This structure was photographed in mid December in Eastern Iowa, USA along a path within a public use area with tall grasses framed by small to medium trees. It is approximately 5 cm (2 inches) long and 10 cm (4 inches) in diameter. It had the light airy appearance of honeycomb but was one solid ribbed structure attached to a small branch. I'm not sure if this was something used over the summer by an insect or if something will come out of it in the spring - winter temperatures often go below -18 degrees C (0 degrees F) in this area of the country. Any help would be appreciated.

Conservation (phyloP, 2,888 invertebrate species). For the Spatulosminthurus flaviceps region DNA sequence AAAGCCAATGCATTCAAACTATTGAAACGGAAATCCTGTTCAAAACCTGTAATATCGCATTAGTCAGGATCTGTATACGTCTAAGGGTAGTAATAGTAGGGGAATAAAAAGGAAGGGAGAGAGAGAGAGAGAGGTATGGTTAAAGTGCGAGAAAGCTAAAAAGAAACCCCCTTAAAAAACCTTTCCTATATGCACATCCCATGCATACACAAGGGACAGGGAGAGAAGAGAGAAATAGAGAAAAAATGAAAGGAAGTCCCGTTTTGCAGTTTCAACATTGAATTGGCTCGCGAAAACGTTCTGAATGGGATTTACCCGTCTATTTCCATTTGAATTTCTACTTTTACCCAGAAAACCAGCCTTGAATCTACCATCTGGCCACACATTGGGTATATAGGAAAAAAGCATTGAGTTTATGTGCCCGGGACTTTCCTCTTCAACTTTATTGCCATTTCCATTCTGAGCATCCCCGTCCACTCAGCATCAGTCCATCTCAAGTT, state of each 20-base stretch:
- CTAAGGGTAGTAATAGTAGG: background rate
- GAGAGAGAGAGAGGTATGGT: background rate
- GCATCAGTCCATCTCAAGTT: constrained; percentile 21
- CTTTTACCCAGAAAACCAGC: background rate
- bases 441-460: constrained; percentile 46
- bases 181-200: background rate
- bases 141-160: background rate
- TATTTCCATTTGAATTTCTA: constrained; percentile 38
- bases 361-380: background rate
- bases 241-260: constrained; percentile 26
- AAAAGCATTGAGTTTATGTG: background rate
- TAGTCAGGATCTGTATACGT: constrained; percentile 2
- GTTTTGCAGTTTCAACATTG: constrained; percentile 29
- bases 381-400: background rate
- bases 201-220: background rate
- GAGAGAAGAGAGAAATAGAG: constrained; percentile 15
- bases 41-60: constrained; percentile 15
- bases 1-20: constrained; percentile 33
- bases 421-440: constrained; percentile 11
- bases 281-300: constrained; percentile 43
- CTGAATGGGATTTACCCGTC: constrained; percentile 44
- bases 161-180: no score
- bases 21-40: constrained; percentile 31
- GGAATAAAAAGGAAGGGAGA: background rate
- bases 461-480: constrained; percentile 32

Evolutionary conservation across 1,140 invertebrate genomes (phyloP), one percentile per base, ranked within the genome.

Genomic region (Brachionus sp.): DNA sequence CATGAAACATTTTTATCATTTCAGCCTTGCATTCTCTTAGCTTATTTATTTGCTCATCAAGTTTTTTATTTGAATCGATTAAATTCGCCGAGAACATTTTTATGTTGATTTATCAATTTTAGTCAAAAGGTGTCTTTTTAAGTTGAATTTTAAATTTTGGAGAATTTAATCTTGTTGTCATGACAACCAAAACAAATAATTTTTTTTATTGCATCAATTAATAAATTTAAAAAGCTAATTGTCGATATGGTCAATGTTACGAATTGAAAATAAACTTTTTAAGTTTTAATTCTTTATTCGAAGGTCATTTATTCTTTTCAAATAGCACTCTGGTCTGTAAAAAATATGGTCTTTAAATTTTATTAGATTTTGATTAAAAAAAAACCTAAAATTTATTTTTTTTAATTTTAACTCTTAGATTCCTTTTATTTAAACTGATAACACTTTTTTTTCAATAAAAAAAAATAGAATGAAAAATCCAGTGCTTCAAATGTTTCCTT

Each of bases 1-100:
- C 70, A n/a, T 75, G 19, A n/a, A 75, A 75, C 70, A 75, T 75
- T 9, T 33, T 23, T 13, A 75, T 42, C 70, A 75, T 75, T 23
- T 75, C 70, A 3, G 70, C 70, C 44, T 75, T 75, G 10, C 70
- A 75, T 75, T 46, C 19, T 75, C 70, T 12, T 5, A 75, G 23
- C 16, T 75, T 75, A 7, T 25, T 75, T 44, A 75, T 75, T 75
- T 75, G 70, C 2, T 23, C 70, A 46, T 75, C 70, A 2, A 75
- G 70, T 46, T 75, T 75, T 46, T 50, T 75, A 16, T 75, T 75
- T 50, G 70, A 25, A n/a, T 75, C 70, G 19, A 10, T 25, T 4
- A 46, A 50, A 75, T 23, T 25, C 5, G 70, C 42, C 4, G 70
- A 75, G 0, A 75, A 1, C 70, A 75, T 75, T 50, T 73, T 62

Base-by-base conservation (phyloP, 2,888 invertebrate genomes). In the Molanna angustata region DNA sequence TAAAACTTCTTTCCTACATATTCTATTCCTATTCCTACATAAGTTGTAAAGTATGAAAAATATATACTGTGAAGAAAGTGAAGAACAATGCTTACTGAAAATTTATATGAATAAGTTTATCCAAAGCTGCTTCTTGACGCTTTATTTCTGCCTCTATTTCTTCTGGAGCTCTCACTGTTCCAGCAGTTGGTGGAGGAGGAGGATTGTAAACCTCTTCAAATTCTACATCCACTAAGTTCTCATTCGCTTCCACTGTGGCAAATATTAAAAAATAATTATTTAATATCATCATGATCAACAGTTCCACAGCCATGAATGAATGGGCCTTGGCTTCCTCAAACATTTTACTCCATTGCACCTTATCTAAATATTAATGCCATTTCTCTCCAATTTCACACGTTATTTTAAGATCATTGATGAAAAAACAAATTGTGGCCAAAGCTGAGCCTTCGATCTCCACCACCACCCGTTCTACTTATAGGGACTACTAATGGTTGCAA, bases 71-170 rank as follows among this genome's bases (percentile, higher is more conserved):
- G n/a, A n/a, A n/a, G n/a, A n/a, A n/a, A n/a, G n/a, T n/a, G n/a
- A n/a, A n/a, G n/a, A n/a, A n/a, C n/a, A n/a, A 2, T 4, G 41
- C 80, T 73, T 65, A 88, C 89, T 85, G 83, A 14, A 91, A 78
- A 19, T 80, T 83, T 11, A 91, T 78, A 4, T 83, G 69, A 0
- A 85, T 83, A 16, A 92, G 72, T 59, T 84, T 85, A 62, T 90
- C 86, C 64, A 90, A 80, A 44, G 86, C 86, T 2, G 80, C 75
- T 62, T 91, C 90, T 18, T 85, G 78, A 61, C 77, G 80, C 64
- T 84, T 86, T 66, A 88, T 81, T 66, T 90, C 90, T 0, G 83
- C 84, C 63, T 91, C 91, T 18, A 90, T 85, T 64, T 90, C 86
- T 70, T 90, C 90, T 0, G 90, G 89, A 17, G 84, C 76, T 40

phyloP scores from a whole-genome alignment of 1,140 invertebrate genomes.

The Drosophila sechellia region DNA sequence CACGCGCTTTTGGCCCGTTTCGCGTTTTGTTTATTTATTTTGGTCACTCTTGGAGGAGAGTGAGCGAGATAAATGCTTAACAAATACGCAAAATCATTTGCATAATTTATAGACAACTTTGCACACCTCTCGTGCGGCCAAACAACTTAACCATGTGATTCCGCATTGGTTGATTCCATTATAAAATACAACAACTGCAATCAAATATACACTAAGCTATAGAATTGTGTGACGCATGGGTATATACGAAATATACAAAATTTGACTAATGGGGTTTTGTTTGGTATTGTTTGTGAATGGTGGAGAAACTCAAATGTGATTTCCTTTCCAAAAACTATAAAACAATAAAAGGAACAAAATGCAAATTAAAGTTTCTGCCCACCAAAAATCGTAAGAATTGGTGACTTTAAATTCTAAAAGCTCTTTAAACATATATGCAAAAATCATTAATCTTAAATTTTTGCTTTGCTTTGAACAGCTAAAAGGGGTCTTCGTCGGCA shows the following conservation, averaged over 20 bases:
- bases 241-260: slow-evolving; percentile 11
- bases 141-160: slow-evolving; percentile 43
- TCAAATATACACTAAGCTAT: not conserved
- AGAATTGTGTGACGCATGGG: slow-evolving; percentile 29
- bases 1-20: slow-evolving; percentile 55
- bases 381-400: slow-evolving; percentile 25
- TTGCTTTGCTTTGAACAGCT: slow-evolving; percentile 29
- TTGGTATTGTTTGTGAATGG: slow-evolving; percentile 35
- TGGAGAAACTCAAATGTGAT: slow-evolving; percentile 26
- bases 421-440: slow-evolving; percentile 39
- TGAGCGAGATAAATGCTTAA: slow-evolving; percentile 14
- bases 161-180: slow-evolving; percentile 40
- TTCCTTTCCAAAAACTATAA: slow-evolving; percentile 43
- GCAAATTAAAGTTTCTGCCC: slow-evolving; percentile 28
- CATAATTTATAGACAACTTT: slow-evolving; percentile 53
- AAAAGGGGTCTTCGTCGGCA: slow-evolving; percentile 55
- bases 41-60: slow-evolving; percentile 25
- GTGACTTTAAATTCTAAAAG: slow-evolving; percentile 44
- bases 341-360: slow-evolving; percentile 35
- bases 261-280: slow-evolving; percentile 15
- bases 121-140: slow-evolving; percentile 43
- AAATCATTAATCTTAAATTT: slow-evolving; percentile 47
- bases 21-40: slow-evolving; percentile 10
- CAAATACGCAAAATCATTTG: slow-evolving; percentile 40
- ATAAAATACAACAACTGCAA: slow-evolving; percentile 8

This is a mantis (Mantodea) egg sack, or ootheca. The female mantis makes it in the fall and it will remain over winter until (juvenile) nymph mantises emerge from it in the spring.
The following site introduces how to raise mantises from eggs but also has some general background information including on how seasonal temperature changes can affect the ootheca: